William Nelson Colson was born in 1805 in Petersburg and was the son of James Colson, a barber, and either his first wife, whose name is not known, or his second, whose given name was Eliza. Colson’s father was one of about fifteen free African Americans who owned real estate in the city early in the nineteenth century. The exact date of Colson’s birth is not known, but when he registered as “a free man of Colour” on August 23, 1825, he gave his age as nineteen and his profession as barber. The clerk who recorded the registration described him as five feet, eleven inches tall with a light complexion, a small mole under his right eye, and a scar on the back of his head near the hairline. On March 2, 1826, Colson married Sarah Herreck Elebeck, also a member of a free black property-owning Petersburg family. They had three sons and two daughters. One of their grandsons, James M. Colson, was an original member of the faculty of Virginia Normal and Collegiate Institute (later Virginia State University).
Colson formed a commercial partnership before or during 1829 with other local free blacks, including Joseph Jenkins Roberts. The firm of Roberts, Colson, and Company acquired a schooner, the Caroline, and began to trade between Liberia and the United States. Roberts moved to Liberia to head the partnership’s African base of operations, and Colson initially remained in Virginia to manage the American side of the business. Roberts, Colson, and Company became an important commercial connection between the United States and Liberia, but because no company ledgers have survived, its financial success cannot be measured. The company’s few existing records indicate that its American clients included several large partnerships in New York and Philadelphia. From Liberia the company shipped to the United States such items as camwood for cabinetmaking, ivory, and palm oil, and it sent a variety of merchandise to Liberia, including cider, clothing, metal implements, wine, and such fancy goods as feather fans and silks. In 1835 the company purchased a second vessel, the schooner Margaret Mercer.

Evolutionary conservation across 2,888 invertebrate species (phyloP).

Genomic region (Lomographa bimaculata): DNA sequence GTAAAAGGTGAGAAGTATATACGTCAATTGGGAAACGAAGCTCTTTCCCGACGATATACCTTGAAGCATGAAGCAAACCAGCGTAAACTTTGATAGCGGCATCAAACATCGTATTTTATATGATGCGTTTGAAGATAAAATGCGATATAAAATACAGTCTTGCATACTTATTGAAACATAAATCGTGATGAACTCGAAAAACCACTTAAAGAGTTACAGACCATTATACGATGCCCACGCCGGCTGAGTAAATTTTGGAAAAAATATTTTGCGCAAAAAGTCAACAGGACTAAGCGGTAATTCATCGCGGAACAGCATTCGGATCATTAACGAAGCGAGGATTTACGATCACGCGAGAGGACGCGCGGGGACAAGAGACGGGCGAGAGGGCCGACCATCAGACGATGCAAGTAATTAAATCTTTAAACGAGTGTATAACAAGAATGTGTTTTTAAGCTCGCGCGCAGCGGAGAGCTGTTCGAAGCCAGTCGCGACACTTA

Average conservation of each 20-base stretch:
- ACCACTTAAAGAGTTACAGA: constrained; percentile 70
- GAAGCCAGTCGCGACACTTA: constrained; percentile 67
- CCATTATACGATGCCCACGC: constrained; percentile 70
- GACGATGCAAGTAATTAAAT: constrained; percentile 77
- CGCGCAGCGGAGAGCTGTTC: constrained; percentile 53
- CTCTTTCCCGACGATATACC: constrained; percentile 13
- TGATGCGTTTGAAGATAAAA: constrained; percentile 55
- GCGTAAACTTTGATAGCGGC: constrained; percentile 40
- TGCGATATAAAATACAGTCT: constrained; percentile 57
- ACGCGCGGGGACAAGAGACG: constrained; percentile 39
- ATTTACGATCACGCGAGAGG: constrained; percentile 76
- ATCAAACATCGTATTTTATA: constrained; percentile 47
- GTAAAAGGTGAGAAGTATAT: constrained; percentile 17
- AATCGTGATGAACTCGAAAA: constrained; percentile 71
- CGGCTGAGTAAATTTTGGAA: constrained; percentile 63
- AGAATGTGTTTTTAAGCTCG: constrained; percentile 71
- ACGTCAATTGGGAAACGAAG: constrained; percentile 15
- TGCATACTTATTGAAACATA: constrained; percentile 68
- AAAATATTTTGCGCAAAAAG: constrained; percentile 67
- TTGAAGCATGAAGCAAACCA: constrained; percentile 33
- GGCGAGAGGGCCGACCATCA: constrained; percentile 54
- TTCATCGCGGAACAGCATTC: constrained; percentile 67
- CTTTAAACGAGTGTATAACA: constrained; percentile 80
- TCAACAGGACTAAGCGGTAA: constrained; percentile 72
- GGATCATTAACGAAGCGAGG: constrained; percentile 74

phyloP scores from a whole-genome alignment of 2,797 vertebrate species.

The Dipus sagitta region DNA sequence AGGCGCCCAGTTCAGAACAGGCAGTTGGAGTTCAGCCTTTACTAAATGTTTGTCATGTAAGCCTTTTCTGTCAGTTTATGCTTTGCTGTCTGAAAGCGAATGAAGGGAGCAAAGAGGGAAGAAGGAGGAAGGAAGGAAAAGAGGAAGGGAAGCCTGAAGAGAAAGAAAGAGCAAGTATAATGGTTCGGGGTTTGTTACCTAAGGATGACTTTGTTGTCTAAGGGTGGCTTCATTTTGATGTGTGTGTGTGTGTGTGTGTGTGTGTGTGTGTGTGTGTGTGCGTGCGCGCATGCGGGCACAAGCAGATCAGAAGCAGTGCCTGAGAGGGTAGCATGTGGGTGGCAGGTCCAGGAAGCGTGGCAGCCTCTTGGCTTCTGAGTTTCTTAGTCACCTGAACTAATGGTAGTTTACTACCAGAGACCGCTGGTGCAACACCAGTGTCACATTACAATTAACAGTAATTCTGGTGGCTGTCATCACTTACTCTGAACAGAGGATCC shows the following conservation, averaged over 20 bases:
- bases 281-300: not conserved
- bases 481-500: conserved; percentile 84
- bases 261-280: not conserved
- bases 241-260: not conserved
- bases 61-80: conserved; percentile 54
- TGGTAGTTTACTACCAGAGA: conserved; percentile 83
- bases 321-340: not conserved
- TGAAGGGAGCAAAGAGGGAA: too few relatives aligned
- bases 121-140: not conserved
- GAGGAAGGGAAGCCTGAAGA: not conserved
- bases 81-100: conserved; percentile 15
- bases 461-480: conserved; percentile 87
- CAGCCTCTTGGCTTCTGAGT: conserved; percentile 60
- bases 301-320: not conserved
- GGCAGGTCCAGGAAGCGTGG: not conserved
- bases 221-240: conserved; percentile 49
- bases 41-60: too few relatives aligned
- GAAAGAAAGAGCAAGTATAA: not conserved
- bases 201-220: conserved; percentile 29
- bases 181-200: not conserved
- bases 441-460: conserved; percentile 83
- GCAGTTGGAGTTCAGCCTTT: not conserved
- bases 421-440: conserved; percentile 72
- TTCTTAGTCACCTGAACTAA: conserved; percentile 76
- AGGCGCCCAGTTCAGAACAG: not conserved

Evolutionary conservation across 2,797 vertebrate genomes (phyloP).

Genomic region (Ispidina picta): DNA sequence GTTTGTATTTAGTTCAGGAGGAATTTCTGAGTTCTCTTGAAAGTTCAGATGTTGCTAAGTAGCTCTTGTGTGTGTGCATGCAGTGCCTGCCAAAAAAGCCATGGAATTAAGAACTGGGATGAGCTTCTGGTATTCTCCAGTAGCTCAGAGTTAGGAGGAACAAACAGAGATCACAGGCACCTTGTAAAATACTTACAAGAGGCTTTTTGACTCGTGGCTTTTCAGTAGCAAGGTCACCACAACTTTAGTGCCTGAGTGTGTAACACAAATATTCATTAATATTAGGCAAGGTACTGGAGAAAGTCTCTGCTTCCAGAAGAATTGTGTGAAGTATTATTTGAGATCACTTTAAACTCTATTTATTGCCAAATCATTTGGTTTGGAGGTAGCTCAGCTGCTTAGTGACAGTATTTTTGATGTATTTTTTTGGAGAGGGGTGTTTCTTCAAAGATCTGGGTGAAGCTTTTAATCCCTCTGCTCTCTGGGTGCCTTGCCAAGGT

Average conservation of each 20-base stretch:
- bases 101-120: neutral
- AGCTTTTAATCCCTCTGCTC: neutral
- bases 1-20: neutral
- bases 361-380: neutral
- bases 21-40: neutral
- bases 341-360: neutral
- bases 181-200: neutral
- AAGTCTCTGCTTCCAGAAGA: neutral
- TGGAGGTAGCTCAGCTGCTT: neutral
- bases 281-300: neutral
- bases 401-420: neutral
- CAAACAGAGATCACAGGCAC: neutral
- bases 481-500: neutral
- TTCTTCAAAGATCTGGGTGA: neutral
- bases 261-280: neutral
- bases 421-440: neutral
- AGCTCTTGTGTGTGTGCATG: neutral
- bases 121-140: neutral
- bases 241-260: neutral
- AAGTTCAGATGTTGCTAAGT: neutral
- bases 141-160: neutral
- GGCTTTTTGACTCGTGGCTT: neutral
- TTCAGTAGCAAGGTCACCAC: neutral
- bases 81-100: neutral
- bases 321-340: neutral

Colson lived a more prosperous life than most other free blacks in early nineteenth-century Virginia. For example, in July 1835 he paid a total of $191 for a half year of his daughter’s education and to cover his wife’s traveling expenses. When his estate was inventoried after his death, the contents of his house and shop were valued at almost $300. In addition, he owned a half interest in the modest contents of a barber shop in Petersburg and a part of Roberts, Colson, and Company. Colson’s library included books on biography, history, poetry, and religion. Probably self-educated, he was a careful man of business and kept detailed records. The inventory of the wardrobe that he took on his voyage to west Africa in 1835 suggests his economic status and identification of himself as a successful professional man. It lists new linen and fine cotton shirts, several silk vests, silk handkerchiefs, four pairs of kid gloves, 250 Spanish cigars, and more than twenty-five religious books.
Colson began his trip to Africa in the summer of 1835. He intended to remain about a year and perhaps serve as a missionary as well as become personally acquainted with the African side of his business. He arrived in Liberia about the beginning of October, toured several settlements, and contracted an unspecified fever. Colson died in Monrovia on November 12, 1835, three days after staying up all night while ill and writing business letters. The place of his burial in Monrovia is not recorded. Colson’s death led to the dissolution of one of the first African American transatlantic shipping companies, but his partner remained in Liberia and in 1848 became the first president of the new independent republic.